NHPR: How New Hampshire Brought Politics And Eggs Together As originally appearing in NHPR
BY BRADY CARLSON
It’s one of the quirkiest traditions of the New Hampshire presidential primary: Politics and eggs.
For 20 years, would-be presidents have come to the New Hampshire Institute of Politics at Saint Anselm College to speak, take questions and to sign wooden eggs – which founder Fred Kocher originally just put out as table decorations.
“One time a person said would you sign my egg to a candidate,” says Neil Levesque, the Institute’s executive director. “Now it’s really a special New Hampshire tradition, that people will come to a Politics and Eggs breakfast and get their eggs signed by a candidate.”
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The eggs have become so enmeshed in the primary process that they made an appearance on NBC’s “The West Wing” – to the chagrin of fictional Vice President Bob Russell (Gary Cole). “You ever tried signing a wooden egg?” he asked his associates. “What about wooden slices of toast? You get traction with your pen.”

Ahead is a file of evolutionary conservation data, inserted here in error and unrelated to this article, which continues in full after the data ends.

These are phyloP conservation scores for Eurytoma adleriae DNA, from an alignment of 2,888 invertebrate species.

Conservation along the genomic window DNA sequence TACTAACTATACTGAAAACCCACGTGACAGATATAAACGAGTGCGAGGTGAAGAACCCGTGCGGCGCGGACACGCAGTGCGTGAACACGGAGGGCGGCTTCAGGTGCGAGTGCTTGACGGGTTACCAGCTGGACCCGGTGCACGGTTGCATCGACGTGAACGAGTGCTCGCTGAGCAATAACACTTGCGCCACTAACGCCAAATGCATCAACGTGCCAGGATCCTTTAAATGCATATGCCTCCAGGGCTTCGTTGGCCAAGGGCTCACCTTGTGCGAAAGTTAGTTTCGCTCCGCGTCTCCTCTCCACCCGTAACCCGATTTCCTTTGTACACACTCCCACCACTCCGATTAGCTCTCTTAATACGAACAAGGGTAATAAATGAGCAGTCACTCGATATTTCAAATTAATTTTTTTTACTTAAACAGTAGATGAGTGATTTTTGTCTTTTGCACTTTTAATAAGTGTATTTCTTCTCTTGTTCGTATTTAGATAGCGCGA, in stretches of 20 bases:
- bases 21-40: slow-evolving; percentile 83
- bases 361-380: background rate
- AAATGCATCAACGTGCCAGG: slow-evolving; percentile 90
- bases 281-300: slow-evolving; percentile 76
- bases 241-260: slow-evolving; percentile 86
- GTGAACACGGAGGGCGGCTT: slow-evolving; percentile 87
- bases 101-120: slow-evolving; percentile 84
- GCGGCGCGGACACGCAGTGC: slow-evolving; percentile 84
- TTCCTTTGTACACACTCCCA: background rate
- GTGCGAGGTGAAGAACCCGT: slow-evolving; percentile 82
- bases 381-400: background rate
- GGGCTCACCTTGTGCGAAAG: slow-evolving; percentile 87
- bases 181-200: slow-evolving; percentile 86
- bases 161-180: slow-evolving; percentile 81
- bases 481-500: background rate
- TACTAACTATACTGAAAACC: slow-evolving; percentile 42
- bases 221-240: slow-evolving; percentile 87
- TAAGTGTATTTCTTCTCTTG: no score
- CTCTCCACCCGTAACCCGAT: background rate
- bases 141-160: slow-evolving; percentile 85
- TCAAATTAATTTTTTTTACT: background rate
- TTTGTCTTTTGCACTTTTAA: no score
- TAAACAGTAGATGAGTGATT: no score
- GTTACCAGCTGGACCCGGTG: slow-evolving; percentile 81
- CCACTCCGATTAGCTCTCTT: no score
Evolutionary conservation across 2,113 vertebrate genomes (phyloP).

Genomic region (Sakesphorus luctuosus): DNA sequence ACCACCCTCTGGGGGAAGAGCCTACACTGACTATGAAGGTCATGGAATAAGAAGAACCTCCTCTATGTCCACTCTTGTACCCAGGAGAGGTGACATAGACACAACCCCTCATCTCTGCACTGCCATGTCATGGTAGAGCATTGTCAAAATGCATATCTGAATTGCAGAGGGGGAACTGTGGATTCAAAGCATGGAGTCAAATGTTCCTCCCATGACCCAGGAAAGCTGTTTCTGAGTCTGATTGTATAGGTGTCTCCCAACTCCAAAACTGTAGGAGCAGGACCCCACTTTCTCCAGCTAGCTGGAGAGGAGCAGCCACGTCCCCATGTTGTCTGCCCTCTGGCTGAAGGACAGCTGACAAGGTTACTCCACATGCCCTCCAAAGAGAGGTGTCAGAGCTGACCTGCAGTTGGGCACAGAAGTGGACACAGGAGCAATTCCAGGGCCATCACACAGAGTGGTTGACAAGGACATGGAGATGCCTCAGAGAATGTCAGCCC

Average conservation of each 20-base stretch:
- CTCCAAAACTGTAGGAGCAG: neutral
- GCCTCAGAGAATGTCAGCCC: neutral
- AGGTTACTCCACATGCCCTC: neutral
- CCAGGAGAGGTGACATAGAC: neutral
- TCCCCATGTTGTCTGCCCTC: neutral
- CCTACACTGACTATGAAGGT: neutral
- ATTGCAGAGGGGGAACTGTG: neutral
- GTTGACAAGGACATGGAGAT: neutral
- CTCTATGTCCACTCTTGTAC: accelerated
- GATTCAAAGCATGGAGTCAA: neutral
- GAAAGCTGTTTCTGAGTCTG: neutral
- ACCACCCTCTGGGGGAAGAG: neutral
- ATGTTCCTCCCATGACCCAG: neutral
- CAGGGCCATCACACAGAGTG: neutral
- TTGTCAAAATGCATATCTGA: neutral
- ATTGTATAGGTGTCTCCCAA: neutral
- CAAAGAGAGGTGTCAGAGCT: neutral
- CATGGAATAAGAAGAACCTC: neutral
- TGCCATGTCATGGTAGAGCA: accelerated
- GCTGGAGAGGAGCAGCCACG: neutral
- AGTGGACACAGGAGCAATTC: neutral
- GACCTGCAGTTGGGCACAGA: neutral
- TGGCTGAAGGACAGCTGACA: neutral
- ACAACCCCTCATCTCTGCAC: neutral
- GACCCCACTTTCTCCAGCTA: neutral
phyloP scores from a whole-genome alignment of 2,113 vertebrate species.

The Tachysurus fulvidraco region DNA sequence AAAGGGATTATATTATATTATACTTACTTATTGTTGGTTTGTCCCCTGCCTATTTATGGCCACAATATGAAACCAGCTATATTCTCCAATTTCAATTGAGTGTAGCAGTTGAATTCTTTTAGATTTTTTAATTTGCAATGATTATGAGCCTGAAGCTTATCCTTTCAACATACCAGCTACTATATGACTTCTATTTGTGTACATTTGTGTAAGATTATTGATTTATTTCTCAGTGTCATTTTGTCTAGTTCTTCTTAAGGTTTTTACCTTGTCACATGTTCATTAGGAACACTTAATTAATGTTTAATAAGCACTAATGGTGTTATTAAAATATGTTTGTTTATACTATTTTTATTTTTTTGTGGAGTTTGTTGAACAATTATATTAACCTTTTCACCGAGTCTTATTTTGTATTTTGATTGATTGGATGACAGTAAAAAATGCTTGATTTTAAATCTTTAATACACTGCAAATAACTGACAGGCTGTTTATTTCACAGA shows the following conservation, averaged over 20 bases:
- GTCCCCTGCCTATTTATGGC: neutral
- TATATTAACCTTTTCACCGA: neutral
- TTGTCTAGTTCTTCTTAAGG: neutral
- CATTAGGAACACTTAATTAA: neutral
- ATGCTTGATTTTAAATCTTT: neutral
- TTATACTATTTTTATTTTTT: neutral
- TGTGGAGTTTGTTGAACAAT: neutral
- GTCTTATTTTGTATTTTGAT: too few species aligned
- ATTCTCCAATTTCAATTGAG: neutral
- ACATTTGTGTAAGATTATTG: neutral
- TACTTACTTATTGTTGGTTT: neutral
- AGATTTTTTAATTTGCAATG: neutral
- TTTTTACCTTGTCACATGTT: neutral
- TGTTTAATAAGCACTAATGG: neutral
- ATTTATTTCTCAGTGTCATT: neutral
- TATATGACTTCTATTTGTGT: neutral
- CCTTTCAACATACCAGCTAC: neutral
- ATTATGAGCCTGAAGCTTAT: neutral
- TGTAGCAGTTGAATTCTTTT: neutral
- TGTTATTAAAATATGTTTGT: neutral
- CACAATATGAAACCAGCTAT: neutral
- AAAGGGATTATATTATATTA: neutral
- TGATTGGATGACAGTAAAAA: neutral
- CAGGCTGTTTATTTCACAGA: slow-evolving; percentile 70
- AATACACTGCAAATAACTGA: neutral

Among the real life candidates who’ve come to Politics and Eggs in the 2016 campaign cycle: Hillary Clinton, Jeb Bush, John Kasich and Donald Trump – though Levesque says schedule constraints meant that Trump had to finish signing his batch of eggs on his way out of town.
“I drove him to the airport,” Levesque says. “It was a day when we had some pretty good New Hampshire frost heaves, and his already quite large signature became even larger with each bump in the road. It was a fun day signing eggs [on the way] to the Manchester Airport.”
The New Hampshire Institute of Politics keeps a large and growing collection of signed eggs in – what else – egg cartons. But Levesque says there’s one problem: “These signatures are quite flamboyant, and trying to figure out exactly who these people are, sometimes many years after they sign the egg… it’s hard keeping track of who ran for president and what these signatures look like. We try to keep a good running order of who they are.”
Signing eggs may not be the most substantive thing a candidate does in seeking New Hampshire primary votes, but Neil Levesque says, in a way, this tradition does embody what the New Hampshire primary process is all about.
“It’s the individual voter coming and having a chance not only to ask a question, but ask a follow-up question and have direct contact with these candidates,” he says. “The signing of the egg is a personal way they do that.”
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